Holly Black writes spell-binding paranormal YA, and her take on vampires is unique and sexy. This novel also ends up being a critique of our modern reality TV and social media obsessed world. It’s witty, dark, and delightful. If you’re at all interested in audiobooks, check this one out. The narration is impeccable.
The master of modern fantasy wrote a vampire novel before I was born. OF COURSE HE DID.
The Night Huntress series is the equivalent of junk food reading. Indulgent, fun, and a nice treat every once in a while. Cat is a self-loathing half vampire who does her part to keep the undead population at a minimum. Then she meets her match in Bones, a British vampire who will be a hit with anyone who loved Spike from Buffy the Vampire Slayer (so, um, me). I only made it through the first few in the series, and didn’t like the spin off books, but it was sexy fun time while it lasted.
With a stream of conscious narration from a character in an altered state, this is a book with a bold, experimental style. Perhaps not for the faint of heart, but readers who long for something different should check this out.
Dracula by Bram Stoker
Okay, so if you’re going to call yourself a fan of vampire fiction, you have to read Dracula. My preferred edition features an introduction by Holly Black, but you can find many editions of Dracula by Bram Stoker. If you’re at all into audiobooks, I recommend the edition narrated by Simon Vance.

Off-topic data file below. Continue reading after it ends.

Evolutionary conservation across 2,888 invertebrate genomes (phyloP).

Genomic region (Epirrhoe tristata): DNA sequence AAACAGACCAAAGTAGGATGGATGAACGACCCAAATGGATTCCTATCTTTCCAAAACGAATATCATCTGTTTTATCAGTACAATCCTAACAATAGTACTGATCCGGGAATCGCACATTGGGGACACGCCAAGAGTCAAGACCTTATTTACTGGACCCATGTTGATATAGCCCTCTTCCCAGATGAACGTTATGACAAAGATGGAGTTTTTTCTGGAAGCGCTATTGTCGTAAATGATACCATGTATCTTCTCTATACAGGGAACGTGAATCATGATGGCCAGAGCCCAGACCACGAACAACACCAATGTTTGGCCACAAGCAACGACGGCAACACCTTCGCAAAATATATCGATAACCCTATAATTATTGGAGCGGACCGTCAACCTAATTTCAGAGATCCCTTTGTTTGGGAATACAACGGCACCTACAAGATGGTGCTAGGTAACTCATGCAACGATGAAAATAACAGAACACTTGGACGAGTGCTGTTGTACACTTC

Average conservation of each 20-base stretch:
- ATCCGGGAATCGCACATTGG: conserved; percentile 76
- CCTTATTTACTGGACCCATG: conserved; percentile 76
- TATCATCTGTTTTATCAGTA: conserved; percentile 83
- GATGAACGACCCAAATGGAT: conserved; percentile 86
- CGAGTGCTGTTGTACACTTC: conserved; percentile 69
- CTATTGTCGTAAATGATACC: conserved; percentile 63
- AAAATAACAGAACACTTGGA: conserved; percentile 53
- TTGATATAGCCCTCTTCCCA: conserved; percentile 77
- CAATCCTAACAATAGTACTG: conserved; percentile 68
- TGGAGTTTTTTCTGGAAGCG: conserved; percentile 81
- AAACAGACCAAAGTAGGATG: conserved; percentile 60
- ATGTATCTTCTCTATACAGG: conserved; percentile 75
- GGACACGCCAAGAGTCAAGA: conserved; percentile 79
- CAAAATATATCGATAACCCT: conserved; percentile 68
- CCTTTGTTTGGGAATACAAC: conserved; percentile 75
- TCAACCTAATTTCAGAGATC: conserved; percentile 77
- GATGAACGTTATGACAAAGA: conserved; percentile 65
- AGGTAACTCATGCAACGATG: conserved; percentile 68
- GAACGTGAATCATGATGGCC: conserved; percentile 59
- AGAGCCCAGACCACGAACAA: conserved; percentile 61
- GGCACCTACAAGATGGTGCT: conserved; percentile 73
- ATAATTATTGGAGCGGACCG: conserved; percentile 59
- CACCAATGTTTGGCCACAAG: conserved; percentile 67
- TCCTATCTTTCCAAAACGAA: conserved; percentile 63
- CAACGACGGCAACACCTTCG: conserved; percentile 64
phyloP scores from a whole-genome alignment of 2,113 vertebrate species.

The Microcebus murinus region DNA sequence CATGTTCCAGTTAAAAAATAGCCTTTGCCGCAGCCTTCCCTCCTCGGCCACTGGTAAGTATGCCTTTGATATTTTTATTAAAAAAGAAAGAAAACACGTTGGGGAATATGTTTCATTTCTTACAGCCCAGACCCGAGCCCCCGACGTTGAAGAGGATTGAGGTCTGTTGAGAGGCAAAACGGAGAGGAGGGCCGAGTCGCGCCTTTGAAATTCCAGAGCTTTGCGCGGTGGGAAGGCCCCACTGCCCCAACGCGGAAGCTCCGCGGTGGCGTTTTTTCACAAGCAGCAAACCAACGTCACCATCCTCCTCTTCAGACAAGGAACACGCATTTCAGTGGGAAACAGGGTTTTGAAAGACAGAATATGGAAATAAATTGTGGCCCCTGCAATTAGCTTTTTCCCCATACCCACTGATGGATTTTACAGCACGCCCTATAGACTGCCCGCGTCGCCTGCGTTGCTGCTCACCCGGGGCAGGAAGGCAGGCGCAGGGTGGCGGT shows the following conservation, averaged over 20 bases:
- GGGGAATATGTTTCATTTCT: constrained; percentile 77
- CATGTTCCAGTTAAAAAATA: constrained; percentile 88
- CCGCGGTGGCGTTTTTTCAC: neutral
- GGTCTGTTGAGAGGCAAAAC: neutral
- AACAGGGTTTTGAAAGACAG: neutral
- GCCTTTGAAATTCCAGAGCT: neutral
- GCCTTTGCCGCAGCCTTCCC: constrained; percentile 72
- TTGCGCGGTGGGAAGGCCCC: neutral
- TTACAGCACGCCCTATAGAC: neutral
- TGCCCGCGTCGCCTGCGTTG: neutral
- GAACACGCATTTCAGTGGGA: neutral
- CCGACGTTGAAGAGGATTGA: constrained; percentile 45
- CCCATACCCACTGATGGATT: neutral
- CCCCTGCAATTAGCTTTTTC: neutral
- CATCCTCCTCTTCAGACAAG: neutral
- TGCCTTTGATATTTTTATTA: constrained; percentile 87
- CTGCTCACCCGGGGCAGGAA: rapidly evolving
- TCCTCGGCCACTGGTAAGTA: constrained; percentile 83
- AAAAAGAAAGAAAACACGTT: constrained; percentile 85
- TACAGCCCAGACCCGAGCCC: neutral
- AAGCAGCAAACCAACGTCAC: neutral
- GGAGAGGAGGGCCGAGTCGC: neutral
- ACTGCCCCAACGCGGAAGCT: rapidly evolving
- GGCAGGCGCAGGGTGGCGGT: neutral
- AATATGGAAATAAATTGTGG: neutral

Honorable mentions include: Vampire Academy by Richelle Mead (ridiculous, terribly written, but completely engrossing), Twilight by Stephenie Meyers (I have lots of feelings about Twilight, ask me and we can talk about it), the creepy, completely unsexy vampires in the Kate Daniels series by Ilona Andrews, Soulless by Gail Carriger, which is more werewolves than vampires but utterly delightful, and The Chicagoland Vampires series by Chloe Neill, which fall in the campy, sexy, fun category.
This graphic should help you find which one you’ll like the best — I swear, there is a vampire novel for everyone.
And just because I love reading, doesn’t mean I don’t make time to watch movies, too.
Favorite Vampire Movies
Susan Sarandon and David Bowie. That’s all I’m going to say.
This is an adaptation of the novel by John Ajvide Lindqvist, but the Swedish film is just absolutely terrifying but equally thoughtful. A lonely, bullied boy befriends the new girl in his neighborhood, but can’t help but notice that the violent murders that have accompanied her arrival.
A delightful mash up of horror, western, and drama. You need skateboarding teenage Iranian vampires in your life.
Hilarious mockumentary on vampires from the duo behind Flight of the Concords.
Tilda Swinton and Tom Hiddleston are suffering from the interminable ennui of living forever. With stunning visuals and a enthralling soundtrack, this is everything you ever wanted from a vampire movie.
Shout out to Bram Stoker’s Dracula directed by Francis Ford Coppola, the silent film Nosferatu, and The Lost Boys.
Are werewolves more your thing? Check out this list of werewolf books at Fourth Street Reading.
Did I forget your favorite vampire book or movie? Let me know in the comments. I am always up to talk vampires. We didn’t even get to TV shows!?